The House of Arden

When I was about nine or ten, Edith Nesbit was one of my favourite authors. Luckily for me, the Mt Hagen library had a good stock of her works, and I read and re-read The Railway Children, The Treasure Seekers, The Phoenix and the Carpet, Five Children and It, The Would-Be-Goods and more. She was one of those authors, like Noel Streatfeild, with whom I knew I was in safe hands.

Alas, when I tried to share the Nesbit magic with my own children, it didn't cross the generation gap. Perhaps her humour was too subtle, perhaps the Victorian-era setting was too far from my daughters' world, or maybe I was too eager and tried when they were too young. All my favourites sit on my bookshelf, but they haven't been read for many years.

Then I found The House of Arden in the local op shop. I hadn't read this one, but for fifty cents, it was worth a punt. (I must say that Edith's prolific output did produce a few duds, and I'd been disappointed by Wet Magic and The Magic City.) But The House of Arden, I'm pleased to say, was right up there with her best.

It's a time slip story, in which two children (unfortunately named Edred and Elfrida) travel through their own family history, encountering highwaymen, the Gunpowder Plot and a mysterious South American civilisation among other adventures, as well as a random fellow traveller from their own time (who is a loose end left dangling -- perhaps resolved in the sequel, Harding's Luck). They are searching for treasure, and eventually find it, though not in the form they were expecting.

I'm delighted to add The House of Arden to my collection, and it's reminded me how much fun Nesbit's books can be. She also had a very complicated personal life, (which possibly explains her fascination with absent fathers??) and I've been promised her biography to read (thanks, Kirsty!) I can't wait...


  1. Hi Kate,

    I just finished reading your new novel New Guinea Moon. It transported me back to PNG, a place I have lived and worked over the last 10 years, and that kumul-shaped fish hook in my own heart gave a firm tug. I lived in Mt Hagen for four months back in 2008 as a volunteer, so it was particularly exciting to see that New Guinea Moon was set there.

    I am also a Melbourne-based writer and, weirdly enough, am working on a middle-grade novel partly set in PNG. It even features a Victorian Crowned Pigeon!

    I had a look at your biography on Wikipedia and see that you also started publishing YA at about my age, 34. I have just had my first baby and am finding it pretty difficult to find time to write, but hopefully it will get easier.

    Anyway, just wanted to say congratulations on the book, I loved the story and the setting and all the memories it evoked. You obviously drew much from your own experiences growing up in PNG.

    I can't wait to go back to that beautiful, wild country (and take my son with me), and also can't wait to read the rest of your books.

    Happy writing

  2. Hi Isabel,

    Thank you so much for commenting, and I'm so pleased that you enjoyed New Guinea Moon! Though I haven't been back to PNG since 1978, the country has definitely made its mark on me, there were plenty of my memories embedded in NGM.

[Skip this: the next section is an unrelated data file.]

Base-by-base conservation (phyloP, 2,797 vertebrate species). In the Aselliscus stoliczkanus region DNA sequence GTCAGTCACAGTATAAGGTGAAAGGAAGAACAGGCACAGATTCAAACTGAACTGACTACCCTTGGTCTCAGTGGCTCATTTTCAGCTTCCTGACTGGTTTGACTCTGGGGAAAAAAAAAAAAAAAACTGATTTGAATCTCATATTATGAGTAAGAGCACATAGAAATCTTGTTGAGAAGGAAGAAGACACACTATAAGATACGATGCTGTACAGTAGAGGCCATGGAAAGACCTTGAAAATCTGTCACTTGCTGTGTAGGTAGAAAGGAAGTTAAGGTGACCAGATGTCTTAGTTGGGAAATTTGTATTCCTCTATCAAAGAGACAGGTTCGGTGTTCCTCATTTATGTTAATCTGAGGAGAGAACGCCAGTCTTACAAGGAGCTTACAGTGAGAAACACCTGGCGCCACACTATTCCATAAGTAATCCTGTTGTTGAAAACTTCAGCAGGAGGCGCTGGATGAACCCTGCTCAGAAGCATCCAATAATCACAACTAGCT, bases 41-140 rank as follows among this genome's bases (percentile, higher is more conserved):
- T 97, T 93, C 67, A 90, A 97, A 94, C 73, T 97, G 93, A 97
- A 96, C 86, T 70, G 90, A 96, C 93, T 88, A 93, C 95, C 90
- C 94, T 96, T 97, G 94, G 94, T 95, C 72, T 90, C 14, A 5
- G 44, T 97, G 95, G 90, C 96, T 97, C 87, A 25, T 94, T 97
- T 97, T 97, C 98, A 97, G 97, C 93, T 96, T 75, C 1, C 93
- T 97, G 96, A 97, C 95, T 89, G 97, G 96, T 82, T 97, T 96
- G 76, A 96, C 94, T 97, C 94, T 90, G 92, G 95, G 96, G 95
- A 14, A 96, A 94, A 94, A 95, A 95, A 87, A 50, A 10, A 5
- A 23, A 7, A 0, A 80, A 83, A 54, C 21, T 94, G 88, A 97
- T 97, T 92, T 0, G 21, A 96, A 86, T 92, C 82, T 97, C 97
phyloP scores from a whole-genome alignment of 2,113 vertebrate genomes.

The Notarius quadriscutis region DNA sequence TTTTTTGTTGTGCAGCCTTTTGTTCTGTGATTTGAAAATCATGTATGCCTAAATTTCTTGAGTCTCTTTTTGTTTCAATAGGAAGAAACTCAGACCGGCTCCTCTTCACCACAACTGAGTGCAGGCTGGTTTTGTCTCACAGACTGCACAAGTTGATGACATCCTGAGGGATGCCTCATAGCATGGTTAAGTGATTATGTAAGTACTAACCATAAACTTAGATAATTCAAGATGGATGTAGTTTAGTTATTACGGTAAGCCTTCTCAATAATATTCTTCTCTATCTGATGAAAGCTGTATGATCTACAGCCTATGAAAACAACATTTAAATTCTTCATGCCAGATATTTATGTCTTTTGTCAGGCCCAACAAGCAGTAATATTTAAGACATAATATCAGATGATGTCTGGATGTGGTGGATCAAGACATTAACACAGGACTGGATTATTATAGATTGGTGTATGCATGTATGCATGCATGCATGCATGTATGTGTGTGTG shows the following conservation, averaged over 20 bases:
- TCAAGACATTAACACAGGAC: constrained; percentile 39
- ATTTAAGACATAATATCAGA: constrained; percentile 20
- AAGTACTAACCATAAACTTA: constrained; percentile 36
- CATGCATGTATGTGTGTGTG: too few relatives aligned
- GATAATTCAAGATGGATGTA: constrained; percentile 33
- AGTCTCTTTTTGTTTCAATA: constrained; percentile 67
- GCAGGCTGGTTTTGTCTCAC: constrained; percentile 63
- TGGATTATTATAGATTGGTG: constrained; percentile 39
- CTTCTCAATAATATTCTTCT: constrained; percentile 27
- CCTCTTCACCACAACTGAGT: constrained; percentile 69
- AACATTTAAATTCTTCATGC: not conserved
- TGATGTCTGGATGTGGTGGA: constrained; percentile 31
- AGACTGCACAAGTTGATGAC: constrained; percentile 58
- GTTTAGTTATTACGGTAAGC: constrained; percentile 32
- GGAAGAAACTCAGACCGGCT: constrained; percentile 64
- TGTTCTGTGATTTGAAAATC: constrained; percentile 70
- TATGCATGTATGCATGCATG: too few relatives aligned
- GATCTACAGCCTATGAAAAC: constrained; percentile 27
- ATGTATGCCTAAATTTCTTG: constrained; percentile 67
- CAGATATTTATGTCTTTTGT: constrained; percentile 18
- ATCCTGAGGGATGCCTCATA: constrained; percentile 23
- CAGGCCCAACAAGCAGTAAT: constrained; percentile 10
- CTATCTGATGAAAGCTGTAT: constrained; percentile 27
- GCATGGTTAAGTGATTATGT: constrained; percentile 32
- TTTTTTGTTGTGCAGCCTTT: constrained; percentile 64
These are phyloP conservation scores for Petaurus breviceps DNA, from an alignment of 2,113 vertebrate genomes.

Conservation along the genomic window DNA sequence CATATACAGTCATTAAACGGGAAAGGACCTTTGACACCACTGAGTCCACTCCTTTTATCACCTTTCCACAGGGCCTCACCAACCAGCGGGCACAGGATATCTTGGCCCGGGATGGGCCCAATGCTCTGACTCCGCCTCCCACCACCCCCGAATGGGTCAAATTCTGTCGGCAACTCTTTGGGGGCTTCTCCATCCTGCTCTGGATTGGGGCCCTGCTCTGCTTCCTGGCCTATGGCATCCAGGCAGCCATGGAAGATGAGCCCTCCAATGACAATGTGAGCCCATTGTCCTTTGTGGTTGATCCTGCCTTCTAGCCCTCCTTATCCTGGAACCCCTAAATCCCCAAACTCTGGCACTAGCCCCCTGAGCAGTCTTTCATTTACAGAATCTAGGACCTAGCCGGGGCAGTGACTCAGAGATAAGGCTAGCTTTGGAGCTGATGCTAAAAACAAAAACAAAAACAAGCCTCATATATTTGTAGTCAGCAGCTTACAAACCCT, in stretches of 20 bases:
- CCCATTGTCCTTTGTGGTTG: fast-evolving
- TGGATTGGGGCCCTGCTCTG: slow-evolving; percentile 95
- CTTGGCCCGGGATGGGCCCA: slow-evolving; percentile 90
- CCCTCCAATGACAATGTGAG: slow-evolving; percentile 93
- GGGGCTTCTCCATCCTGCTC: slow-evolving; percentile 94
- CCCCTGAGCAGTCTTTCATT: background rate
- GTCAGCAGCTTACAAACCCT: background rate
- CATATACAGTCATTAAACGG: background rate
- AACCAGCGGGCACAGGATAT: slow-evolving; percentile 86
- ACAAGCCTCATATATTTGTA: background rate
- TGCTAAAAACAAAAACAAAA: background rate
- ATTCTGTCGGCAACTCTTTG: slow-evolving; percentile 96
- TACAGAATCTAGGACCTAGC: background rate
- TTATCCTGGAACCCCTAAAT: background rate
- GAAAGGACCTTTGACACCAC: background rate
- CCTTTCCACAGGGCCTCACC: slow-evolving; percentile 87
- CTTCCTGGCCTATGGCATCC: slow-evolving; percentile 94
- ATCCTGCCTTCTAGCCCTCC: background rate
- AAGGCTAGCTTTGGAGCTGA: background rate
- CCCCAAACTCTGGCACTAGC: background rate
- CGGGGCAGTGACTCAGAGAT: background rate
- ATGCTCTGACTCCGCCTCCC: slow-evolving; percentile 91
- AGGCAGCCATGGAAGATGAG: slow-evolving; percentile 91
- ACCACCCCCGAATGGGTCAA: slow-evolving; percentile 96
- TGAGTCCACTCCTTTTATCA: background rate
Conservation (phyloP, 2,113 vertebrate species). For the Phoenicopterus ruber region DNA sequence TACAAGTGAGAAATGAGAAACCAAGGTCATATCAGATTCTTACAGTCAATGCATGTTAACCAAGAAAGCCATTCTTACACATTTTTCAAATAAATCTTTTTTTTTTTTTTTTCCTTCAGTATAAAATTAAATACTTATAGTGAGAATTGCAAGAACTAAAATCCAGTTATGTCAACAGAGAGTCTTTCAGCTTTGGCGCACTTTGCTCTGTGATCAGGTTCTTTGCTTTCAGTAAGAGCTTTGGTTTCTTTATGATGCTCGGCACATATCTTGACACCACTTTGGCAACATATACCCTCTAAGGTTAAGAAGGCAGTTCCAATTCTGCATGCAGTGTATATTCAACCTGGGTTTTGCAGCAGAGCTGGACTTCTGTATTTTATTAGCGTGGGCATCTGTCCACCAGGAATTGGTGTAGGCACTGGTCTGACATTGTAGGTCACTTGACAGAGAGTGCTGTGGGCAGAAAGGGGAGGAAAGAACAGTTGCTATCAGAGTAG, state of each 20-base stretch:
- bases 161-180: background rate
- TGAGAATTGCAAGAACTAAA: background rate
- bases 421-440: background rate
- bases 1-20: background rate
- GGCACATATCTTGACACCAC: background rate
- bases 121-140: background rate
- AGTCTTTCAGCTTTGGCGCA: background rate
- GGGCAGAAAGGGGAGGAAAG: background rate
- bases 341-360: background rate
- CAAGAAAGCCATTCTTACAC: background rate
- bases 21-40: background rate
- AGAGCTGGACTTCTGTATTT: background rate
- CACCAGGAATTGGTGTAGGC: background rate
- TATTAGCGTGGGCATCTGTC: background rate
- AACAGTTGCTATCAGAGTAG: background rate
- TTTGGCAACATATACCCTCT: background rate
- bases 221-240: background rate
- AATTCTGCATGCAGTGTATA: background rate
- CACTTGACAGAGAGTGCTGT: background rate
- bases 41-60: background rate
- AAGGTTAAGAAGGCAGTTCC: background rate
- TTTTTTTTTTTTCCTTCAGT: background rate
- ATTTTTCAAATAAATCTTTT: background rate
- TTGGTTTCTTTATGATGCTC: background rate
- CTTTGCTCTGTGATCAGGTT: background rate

I feel for you trying to find writing time with a new baby! I was lucky in the first few years after my daughters were born to have help from my mother and mother-in-law to give me time to write, I also had an arrangement with a writer friend with a child the same age as mine, the babies would play together watched one of us, while the other worked. It was a great system. I used to work whenever the baby slept. But looking back it was easier when the girls were tiny in some ways -- I could think about writing while caring for them, then rush to my desk when they slept. As they got older, they demanded more mental presence!

    Best of luck with your middle grade novel, it sounds wonderful, I'd love to read it. I don't think I've ever read a MG novel set even partly in PNG.

    Thanks again and all the best with both the writing and the little one :-)


    1. Hi Kate,

      Thanks for your thoughtful reply. That sounds like an excellent baby-care-and-writing arrangement. Unfortunately I don't have any writer friends with babies, but fear not, there is always a way. My partner and I are actually working on the book together and are planning to take two months off later in the year to give it our focus. Leo will be looked after my his Nonna and another friend during the days so we can work.

      Always a balance between writing, money, time, child care and the rest of life, but sometimes you have to take a chance on something that matters.

      Thank you, I would love to share a draft with you once it's at a certain standard. As a young adult writer with a PNG connection you would be the ideal early reader. I have just finished reading Cicada Moon (which I loved) and I think the magical realism has a lot in common with our book. Will stay in touch as things progress, slowly but surely.

      All the best with your writing and your girls and know that I am making my way through your books of an evening!


  3. Believe it or not, I’m making my way through Nesbit just now. Did you know that she also wrote horror fiction for adults? I have a copy of some of her short stories and they’re scary!

  4. I didn't know she wrote horror! She was certainly extremely prolific. What do you think of her work, Sue?